Topic: Law and Civil Liberties

Calling All Harvard Alumni

As my colleague Dan Mitchell has noted, Harvard is about to hold a conference about how the “free market ideology has dominated  legal discourse and lawmaking the last few decades.”  That’s a dubious narrative (to say the least (pdf)).

In any event, Harvard alums who read this blog should know that Cato adjunct scholar Harvey Silverglate  is running for a position on Harvard’s Board of Overseers.  Pass the word to all the Harvard alumni you may know.  Additional background here.

“It Is a Sordid Business, This Divvying Us by Race”

Yesterday Cato filed a brief in what will be one of the most talked-about cases in the current Supeme Court term, Ricci v. DeStefano.

In Ricci, the City of New Haven, Connecticut developed an exam for firefighters seeking promotion to command positions. The city went out of its way to ensure that the exam was race-neutral and tested only relevant skills and abilities. When the exam results came down, however, white candidates had done better than their African-American and Hispanic peers. Given the few command positions available and the city’s rule that the highest scorers on an exam be promoted first, few minority firefighters would thus have been eligible for promotion. After a series of meetings and political machinations, the city refused to certify the results of the exam and promote anyone. Several of the firefighters who would have been eligible for promotion filed a lawsuit, claiming racial discrimination under Title VII.

The district court, affirmed by the court of appeals, granted summary judgment for the defendants, holding that the City’s alleged fear of an adverse impact claim (a different type of racial discrimination claim under Title VII) – based merely on the fact that the exam results yielded a racial disparity – was a legitimate reason for its decision not to certify the exams.

Cato’s brief, joined by the Reason Foundation and the Individual Rights Foundation, points out the absurd incentives at play: if the lower court’s ruling stands, employers will throw out the results of exams (or other criteria) that produce racial disparity, even if those exams are race-neutral, entirely valid, and extremely important to the employer and (as in this case) the public.

The Case will be argued April 22.

You Just Gotta’ Love those Trial Attorneys

Lives likely would be saved if hotels stocked defibrillators.  Having even one might make a critical difference for a patient having a heart attack.  But hotels hesitate stocking the devices, which, while not cheap, are well within reach for most hotels.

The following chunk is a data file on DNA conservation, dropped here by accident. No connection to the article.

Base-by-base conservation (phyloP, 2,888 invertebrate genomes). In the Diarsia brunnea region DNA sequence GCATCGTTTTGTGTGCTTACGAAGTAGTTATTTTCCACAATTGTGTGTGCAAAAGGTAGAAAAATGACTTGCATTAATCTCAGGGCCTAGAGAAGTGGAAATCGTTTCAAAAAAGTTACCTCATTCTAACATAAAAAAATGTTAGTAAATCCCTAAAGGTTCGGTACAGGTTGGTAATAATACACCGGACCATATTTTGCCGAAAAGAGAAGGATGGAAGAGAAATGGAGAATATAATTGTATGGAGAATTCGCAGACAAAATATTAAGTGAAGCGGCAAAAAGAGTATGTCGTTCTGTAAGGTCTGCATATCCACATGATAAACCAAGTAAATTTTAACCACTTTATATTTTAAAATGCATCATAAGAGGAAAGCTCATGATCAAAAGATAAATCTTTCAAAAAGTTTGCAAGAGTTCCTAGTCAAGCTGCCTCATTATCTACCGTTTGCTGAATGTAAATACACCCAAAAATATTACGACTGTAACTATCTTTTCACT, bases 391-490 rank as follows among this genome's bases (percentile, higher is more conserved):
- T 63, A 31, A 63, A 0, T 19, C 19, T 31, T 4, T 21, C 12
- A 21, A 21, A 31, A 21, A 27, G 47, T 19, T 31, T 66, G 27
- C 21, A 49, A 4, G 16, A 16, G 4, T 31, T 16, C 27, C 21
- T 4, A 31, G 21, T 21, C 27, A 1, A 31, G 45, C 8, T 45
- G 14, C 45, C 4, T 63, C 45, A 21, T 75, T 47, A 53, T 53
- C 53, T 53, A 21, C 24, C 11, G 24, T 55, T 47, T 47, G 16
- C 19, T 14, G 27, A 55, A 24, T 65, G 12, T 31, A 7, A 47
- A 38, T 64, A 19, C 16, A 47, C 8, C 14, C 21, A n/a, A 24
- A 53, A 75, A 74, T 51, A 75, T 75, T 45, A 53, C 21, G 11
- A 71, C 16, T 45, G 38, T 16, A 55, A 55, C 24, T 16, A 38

However, reports the Wall Street Journal:

Hotels worry that if they have the devices, which cost about $1,200 to $2,000 each, they could be sued for failing to have enough units, failing to put them in the right places, or failing to replace batteries or maintain them properly.

Great.  The American legal system is telling hoteliers that you’re probably safe if you don’t have any life-saving equipment on the premises.  (Though one can imagine a negligence suit eventually contending that you should have had defibrillators–and perhaps an entire operating room, too!)  But if you buy one and don’t adequately train your personnel, or let the batteries die down, or have it on the “wrong” floor, you could be sued.  This truly is legal insanity.

Don’t get me wrong.  I like lawyers.  After all, I picked up a J.D. many years ago, even if Cato rescued me so I don’t have to actually use those skills.  But surely it is ridiculous to have a legal system which actually discourages companies from buying equipment which could save lives.

Our new president, a Harvard Law School graduate, might want to add legal reform to his lengthy list of desired transformations of America.

Cato Scholars Address Obama’s First Speech to Congress

President Barack Obama’s first address to Congress laid out a laundry list of new spending contained within the stimulus legislation and provided hints as to what will be contained in the budget - a so-called “blueprint for America’s future” - he’ll submit to the legislature. Cato Institute scholars Chris Edwards, Jim Harper, Gene Healy, Neal McCluskey, David Rittgers, John Samples and Michael D. Tanner offer their analyses of the President’s non-State-of-the-Union Address.